The Bacon Street Annex: Early Radioisotope and Cancer Research at RTI
"At much less expense than if we built it from scratch"
In the late 1950s, aware that the Atomic Energy Commission wanted to fund the development of radioisotope applications centers, Arthur C. Menius, Jr., head of the physics department at NC State University, suggested RTI as a location. In his proposal, Menius said the surrounding three universities "can offer what one institution finds most difficult–the engineering and industrial knowledge supported by research and advanced concepts nurtured in an academic atmosphere...tempered by close cooperation in a small geographic area."
Menius got his way: in March 1959, AEC agreed to fund a $160,000 isotope development laboratory at RTI. The facility was headed by Ralph Ely, Jr., who had research experience both at AEC and in the nuclear power industry. Since a structure to house the laboratory had yet to be built, RTI leased a 10,000-square-foot building at 807 Bacon Street, in Durham, which staff dubbed the Bacon Street Annex. "It was in a distressed part of Durham, and we were able to get a very favorable rate on it," William Perkins (RTI's second-ever employee) recalls. "We modified it into a laboratory at much less expense than if we had had to build it from scratch."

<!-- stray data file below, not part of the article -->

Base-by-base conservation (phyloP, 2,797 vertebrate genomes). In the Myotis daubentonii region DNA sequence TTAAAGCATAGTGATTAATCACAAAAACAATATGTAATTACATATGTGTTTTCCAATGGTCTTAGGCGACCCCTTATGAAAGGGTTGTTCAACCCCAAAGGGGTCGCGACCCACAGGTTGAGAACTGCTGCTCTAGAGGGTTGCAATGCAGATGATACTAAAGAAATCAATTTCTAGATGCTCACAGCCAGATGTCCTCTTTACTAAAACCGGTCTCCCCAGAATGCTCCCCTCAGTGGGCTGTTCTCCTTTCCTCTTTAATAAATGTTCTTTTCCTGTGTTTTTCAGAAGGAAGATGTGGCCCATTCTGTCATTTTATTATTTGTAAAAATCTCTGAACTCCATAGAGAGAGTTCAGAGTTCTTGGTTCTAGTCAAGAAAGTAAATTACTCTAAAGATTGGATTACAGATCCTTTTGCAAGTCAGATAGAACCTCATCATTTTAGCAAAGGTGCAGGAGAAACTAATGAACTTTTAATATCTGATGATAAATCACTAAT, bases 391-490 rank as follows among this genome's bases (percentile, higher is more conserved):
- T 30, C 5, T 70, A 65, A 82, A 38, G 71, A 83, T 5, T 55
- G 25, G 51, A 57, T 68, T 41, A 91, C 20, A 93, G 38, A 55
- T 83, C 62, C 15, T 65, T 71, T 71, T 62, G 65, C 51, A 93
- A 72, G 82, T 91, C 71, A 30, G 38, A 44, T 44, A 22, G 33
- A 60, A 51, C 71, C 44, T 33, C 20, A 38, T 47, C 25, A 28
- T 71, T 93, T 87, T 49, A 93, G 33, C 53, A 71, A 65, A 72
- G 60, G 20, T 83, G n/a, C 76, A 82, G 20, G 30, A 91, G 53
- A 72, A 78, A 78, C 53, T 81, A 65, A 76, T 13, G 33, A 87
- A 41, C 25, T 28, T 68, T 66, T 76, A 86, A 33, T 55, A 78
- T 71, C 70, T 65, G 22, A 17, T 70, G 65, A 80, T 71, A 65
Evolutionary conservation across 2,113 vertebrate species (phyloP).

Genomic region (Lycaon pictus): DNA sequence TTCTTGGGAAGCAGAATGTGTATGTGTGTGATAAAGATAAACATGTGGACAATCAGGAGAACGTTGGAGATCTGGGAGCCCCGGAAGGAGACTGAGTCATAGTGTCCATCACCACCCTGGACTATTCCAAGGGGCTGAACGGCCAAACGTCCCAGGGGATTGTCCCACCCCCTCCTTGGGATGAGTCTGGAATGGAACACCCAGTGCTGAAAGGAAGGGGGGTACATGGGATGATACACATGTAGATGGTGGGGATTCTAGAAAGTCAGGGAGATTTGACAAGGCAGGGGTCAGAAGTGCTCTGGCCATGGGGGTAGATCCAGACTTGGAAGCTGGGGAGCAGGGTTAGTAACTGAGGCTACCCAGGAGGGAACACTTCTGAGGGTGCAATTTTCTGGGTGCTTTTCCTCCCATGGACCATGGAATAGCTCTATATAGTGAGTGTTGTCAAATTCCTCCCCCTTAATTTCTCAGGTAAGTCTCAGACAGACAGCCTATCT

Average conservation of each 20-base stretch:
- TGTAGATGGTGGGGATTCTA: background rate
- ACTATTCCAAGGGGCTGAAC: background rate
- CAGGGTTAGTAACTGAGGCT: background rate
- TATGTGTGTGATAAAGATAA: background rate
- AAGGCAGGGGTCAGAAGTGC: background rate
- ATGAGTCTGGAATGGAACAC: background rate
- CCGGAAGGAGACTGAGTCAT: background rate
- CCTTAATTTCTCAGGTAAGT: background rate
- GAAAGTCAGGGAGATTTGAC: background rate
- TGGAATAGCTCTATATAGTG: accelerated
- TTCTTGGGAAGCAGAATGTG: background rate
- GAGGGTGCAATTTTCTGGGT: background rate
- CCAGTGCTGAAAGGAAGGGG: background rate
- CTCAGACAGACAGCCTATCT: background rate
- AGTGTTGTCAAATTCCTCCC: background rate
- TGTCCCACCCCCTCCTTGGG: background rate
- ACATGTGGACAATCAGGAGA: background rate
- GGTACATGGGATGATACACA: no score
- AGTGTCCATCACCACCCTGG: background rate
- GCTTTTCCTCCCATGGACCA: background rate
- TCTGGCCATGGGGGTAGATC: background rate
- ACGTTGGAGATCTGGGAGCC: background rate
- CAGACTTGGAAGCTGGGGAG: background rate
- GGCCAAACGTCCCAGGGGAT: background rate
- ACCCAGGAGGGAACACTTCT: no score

Ely directed the laboratory for the duration of the two-year AEC contract. Since all RTI costs were subsidized by AEC, the laboratory was in a position to improve regional industries' practices free of charge, which allowed Ely to make new contacts for RTI in North Carolina. Moreover, when the contract ended, RTI was no longer obliged to concentrate on industrial application of radioisotopes–but it still had clients that needed its help.
Other new research fields emerged during the late 1950s. RTI's strategy was to identify scientists with stature in particular disciplines, persuade them to join the institute, and then leverage their renown to lure additional staff. As president George R. Herbert later told North Carolina magazine, "We built RTI from the top down, first hiring key people who could assemble top–notch staffs and establish high quality research programs in their respective fields."
Monroe E. Wall fit this model. The head of plant steroids at the U.S. Department of Agriculture's Eastern Regional Research Laboratory, Wall had conducted extensive screening of plant samples to identify chemical substances that could be converted into arthritis and cancer treatments. The National Institutes of Health offered to fund Wall's cancer research, on the condition that he leave USDA, assemble a staff, and find a laboratory. Working out of the Bacon Street Annex, Wall soon put together a team of distinguished chemists, including F. Ivy Carroll (who went on to do seminal research in opioids) and Mansukh C. Wani (who discovered Taxol, one of the world's first effective cancer treatments).